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One Giant Oops …


Breast cancer patients in California and Michigan who participated in studies of their disease now find themselves facing a different problem: because of a device used during surgery done for the study, the women now have hundreds of particles of the heavy metal tungsten lodged in their breast tissue and chest muscles, reports The New York Times' Denise Grady. Not much is known about tungsten's effects on health, however it does make mammograms harder to read because the particles can resemble calcium deposits, which can be indicative of breast cancer, Grady says, adding that this complication is "especially troubling" for the women who have already had breast cancer and are at risk for recurrence. In California, 27 women have been affected, and two women in Michigan are facing the same problem. At least one of the women, fearing what tungsten might do to her, including cause cancer, is considering having her breasts and the underlying tissue completely removed, Grady says. The device that cause the problem, the Axxent FlexiShield Mini, is a tungsten and silicone disc was supposed to shield a patient's healthy tissue during radiation treatments. The manufacturer, Xoft, was bought in December by iCad — the company has recalled the device in the wake of the tungsten particle problem.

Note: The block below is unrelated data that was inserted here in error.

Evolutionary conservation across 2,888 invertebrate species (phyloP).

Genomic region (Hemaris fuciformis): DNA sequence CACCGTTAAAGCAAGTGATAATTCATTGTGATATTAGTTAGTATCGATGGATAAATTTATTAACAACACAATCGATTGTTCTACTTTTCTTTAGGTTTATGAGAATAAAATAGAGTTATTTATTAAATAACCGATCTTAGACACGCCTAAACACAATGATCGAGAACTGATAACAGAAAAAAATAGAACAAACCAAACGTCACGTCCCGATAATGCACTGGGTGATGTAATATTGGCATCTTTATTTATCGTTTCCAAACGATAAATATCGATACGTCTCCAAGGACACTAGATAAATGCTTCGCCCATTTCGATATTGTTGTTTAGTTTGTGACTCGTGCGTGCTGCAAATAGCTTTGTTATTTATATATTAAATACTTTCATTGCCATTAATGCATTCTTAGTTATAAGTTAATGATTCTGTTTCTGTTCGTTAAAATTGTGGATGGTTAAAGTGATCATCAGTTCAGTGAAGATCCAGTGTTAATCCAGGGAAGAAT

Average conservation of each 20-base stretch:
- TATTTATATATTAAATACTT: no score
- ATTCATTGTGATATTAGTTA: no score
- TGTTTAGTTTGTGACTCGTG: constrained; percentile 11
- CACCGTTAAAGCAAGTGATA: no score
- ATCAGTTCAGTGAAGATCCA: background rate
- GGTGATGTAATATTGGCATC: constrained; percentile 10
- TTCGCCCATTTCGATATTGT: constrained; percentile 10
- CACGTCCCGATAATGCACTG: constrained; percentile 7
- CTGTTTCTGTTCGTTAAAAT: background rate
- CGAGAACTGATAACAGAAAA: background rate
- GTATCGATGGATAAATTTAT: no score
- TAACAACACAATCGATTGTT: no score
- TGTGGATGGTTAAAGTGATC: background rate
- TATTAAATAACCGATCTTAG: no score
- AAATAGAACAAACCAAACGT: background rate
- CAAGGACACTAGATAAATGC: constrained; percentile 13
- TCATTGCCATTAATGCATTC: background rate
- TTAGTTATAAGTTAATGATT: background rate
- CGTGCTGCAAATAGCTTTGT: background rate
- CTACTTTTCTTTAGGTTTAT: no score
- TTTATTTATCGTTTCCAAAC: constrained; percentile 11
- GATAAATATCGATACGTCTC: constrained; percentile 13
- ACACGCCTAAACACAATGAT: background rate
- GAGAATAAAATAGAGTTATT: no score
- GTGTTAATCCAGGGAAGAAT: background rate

The Scan

Rare Genetic Disease Partnership

A public-private partnership plans to speed the development of gene therapies for rare genetic diseases, Stat News writes.

Approval Sought for Alzheimer's Drug

The Wall Street Journal reports Eli Lilly has initiated a rolling submission to the US Food and Drug Administration to seek approval for its drug to treat Alzheimer's disease.

DNA Barcoding Paper Retracted

Science reports that a 2014 DNA barcoding paper was retracted after a co-author brought up data validity concerns.

Nature Papers Present Genomic Analysis of Bronze Age Mummies, Approach to Study Host-Pathogen Interactions

In Nature this week: analysis finds Tarim mummies had local genetic origin, and more.